The plaintiff, appellee here, instituted suit when a portable tobacco barn manufactured by the defendant-appellant collapsed as it was being transferred from one site to another. The complaint was in tort and alleged negligence of the manufacturer relative to the "design, manufacture, and/or inspection and testing of said tobacco barn." The plaintiff further alleged damage in the amount of $5,750, "which represents the difference in fair market value of said tobacco barn curer before and after the occurrence complained of." There were no allegations of personal injuries, only the pecuniary damage suffered through the collapse of the allegedly defective barn itself being sought. From a verdict and judgment for the plaintiff, the defendant appeals.
1. A cause of action in negligence for property damage to the defective personal property itself is cognizable under Code Ann. 105-106. Eades v. Spencer-Adams Paint Co., 82 Ga. App. 123 (60 SE2d 543)
. See also Prosser, Law of Torts, 665, 10 (4th Ed. 1971); compare with "economic" damages only, Long v. Jim Letts Oldsmobile, Inc., 135 Ga. App. 293 (217 SE2d 602)
The testimony for the plaintiff was that the design of the barn was "poor," that it could have been designed to be stronger, that it was "under-designed" and of "marginal design"; the witness further testified that he did not have the information to determine whether the manufacture was proper and concluded that if he were designing the barn, he "would have done it a whole lot differently." It is thus clear that the appellee's verdict must stand or fall on the sufficiency of this witness' testimony as to negligent design, there being none as to negligent manufacture.
The defendant-appellant's expert disagreed with the testimony of the appellee, it being his opinion that the barn was not defectively designed. It has been held that no breach of duty as to product design is shown by evidence that experts disagree as to whether a particular design is proper. Dillingham v. Chevrolet Motor Co., 17 FSupp. 615. Likewise, proof of nothing more than that a particular injury would not have occurred had the product been designed differently is insufficient to establish a breach of the manufacturer's duty as to design. Hatch v. Ford Motor Co., 163 Cal. App. 2d 393 (329 P2d 605). While we view the evidence for the appellee as so lacking as to almost approach insufficiency (see Eldridge, Products Liability in Georgia, 2-21) we prefer the rule that "ordinarily, the question whether a particular design is defective and could thus cause injury is for the jury." 63 AmJur2d 80, Products Liability 73. The jury here, having the opinions of two experts, and having chosen to believe the appellee's, we hold that the evidence is sufficient.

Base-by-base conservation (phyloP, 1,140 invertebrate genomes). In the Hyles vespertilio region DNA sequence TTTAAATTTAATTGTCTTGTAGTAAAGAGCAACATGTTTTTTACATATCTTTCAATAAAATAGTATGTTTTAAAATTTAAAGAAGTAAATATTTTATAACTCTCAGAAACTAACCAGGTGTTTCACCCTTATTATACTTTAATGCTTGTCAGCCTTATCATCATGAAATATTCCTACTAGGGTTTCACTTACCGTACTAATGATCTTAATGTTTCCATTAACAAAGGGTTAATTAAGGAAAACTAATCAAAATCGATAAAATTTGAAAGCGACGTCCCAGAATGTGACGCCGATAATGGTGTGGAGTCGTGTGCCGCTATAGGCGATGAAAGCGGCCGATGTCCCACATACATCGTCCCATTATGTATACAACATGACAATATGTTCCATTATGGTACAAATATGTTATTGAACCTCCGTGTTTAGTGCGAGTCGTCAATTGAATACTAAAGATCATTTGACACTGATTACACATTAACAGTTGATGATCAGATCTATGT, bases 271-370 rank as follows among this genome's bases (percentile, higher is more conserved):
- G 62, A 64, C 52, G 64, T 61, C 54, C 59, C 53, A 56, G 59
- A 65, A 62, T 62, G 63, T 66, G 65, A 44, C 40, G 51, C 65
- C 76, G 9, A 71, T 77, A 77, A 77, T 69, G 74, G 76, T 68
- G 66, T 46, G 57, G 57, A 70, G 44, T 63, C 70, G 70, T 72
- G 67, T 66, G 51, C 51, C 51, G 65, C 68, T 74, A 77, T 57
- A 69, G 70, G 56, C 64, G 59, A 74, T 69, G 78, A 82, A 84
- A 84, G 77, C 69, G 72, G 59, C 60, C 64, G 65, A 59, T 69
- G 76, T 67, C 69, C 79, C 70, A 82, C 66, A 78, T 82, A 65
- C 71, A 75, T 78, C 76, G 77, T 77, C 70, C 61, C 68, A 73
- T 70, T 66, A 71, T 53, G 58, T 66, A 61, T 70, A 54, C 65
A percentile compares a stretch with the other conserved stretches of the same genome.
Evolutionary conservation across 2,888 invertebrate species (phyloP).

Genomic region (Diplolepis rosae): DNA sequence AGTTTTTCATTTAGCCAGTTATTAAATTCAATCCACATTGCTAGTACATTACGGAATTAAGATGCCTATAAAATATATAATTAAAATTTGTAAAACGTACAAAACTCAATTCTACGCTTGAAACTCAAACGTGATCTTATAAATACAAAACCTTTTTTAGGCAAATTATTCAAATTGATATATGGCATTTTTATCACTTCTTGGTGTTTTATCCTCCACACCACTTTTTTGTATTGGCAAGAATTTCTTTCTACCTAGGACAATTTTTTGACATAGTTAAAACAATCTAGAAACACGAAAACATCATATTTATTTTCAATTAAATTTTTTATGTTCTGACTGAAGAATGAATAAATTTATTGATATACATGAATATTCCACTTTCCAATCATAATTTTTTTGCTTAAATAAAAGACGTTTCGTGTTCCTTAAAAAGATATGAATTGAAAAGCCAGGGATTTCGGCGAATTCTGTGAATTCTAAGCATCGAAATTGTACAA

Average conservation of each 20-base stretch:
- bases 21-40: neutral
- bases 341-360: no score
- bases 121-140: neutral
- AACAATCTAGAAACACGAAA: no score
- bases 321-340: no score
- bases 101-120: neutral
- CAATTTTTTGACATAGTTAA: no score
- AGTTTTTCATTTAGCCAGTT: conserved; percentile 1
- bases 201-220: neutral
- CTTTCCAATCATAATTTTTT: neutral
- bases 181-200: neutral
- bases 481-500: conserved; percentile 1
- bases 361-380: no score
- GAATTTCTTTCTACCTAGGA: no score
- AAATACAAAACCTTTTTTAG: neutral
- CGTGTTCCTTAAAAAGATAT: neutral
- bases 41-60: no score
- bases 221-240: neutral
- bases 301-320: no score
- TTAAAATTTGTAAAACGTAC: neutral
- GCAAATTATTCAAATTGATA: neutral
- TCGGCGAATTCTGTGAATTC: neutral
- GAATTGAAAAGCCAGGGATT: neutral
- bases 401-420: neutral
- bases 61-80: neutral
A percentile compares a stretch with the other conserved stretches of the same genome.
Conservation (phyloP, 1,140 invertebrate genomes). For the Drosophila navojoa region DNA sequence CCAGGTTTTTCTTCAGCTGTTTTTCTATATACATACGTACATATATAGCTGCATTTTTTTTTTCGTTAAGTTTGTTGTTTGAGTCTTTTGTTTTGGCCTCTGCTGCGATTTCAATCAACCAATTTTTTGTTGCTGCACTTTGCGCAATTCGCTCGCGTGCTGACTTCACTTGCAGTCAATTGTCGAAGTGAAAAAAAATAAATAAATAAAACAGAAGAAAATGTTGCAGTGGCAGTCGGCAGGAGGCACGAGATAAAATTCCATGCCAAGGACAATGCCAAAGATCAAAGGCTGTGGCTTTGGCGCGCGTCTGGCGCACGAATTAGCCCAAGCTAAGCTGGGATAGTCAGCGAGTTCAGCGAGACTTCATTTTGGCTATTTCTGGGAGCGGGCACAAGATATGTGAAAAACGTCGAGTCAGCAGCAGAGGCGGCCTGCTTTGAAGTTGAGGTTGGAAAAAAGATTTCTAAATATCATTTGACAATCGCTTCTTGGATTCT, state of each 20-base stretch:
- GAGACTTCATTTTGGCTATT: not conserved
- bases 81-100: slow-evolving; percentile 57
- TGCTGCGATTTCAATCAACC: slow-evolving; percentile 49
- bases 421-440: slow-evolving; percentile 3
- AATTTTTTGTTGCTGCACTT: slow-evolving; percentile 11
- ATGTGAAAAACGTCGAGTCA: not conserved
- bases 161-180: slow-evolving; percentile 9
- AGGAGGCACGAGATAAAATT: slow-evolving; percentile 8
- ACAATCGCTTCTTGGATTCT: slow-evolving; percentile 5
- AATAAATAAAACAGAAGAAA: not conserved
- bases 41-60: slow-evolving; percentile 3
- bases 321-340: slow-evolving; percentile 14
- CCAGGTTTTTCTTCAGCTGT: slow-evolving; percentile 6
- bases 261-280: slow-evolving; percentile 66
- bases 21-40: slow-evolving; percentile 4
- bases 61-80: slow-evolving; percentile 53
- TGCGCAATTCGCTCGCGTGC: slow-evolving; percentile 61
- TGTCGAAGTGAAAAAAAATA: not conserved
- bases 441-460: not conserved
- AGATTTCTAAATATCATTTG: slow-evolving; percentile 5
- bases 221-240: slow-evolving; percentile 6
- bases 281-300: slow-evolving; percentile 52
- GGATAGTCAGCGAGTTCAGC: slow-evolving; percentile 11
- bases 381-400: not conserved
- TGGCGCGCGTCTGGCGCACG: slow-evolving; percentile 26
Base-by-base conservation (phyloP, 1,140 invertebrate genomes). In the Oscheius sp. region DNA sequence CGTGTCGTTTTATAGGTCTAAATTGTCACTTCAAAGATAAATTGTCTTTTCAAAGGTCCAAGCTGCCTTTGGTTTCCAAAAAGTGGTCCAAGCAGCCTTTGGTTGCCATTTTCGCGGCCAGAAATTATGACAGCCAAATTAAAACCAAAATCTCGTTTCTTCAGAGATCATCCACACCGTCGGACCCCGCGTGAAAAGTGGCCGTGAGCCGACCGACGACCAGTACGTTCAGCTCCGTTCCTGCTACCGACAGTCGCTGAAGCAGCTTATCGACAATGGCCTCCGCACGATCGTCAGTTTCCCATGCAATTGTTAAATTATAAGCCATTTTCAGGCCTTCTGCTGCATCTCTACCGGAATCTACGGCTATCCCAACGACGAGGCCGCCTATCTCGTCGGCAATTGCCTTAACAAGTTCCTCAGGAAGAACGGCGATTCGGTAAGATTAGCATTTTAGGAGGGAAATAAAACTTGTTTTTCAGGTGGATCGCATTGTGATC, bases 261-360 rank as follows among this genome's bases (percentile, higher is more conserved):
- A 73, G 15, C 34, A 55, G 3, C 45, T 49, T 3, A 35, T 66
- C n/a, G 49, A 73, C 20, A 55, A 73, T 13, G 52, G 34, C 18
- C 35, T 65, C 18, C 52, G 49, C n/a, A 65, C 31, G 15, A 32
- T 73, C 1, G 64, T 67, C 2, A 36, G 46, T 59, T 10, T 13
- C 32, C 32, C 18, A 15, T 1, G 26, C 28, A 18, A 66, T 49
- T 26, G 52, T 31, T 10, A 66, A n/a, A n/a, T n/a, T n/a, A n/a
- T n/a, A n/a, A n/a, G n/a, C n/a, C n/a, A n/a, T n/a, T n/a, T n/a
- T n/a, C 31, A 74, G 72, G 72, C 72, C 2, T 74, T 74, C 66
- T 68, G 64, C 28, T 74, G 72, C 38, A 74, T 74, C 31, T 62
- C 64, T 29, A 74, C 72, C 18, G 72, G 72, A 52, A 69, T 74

2. Error is urged upon the trial judge's refusal to allow the appellant to elicit from its witness an answer to the question of whether any other tobacco barns manufactured by it had ever failed.
Assuming without deciding that such a refusal was error (see Evershine Products v. Schmitt, 130 Ga. App. 34 (6) (202 SE2d 228)
; 63 AmJur2d 80, Products Liability, 73) it would not be harmful in this instance. The appellant made no showing to the trial judge of what the witness was expected to answer. Christiansen v. Robertson, 139 Ga. App. 423 (228 SE2d 350)
3. Error is predicated upon the following charge: "The plaintiff also contends that the defendant failed to provide uniform support from the wheel assembly due to the omission of more than half of the attaching fasteners." The complaint contains no such allegation to support this charge. The evidence as to the "attaching fasteners" is somewhat confusing, but having studied the transcript carefully it appears that there is no evidence that the appellant failed to provide the fasteners but there is evidence that the appellee may have attempted to move the barn without benefit of using the total number of fasteners provided by the appellant for such action. If so, not only was the charge error, as based upon a nonexisting contention of the appellee (Ellison v. Robinson, 96 Ga. App. 882
, 885 (101 SE2d 902
); compare, Massee v. State Farm Mut. Auto. Ins. Co., 128 Ga. App. 439
, 445 (197 SE2d 459
)), it was harmful in that it removed from the jury's consideration evidence which would have shown contributory negligence on the part of the appellee and a defense to the appellant. 63 AmJur2d 76, Products Liability, 70. The evidence shows the appellee had just maneuvered the barn over a railroad crossing when the barn collapsed; the appellee's own expert testified that hitting bumps put more pressure on the barn's chassis. In light of the other evidence, it is our conclusion that the error committed by the trial judge in giving this unwarranted charge was harmful in its effect.
4. Can the appellee recover under a strict liability theory? A recent commentator has noted that "the trend nationally is against permitting such recovery of only economic losses in strict liability," citing Seely v. White Motor Co., 45 Cal. Rptr. 17 (403 P2d 145). Eldridge, Products Liability in Georgia, 5-10. Here the only damage for which recovery is sought is to the alleged defective personal property itself. The Seely decision has been cited with apparent approval in Long v. Jim Letts Oldsmobile, Inc., 135 Ga. App. 293
, supra. We do not believe recovery in strict liability in tort can be had solely for property damage to the allegedly defective property itself.
5. The remaining enumerations of error are not erroneous for any of the reasons urged or are not likely to recur in a new trial and are not ruled upon.
Judgment reversed. Webb and Smith, JJ., concur.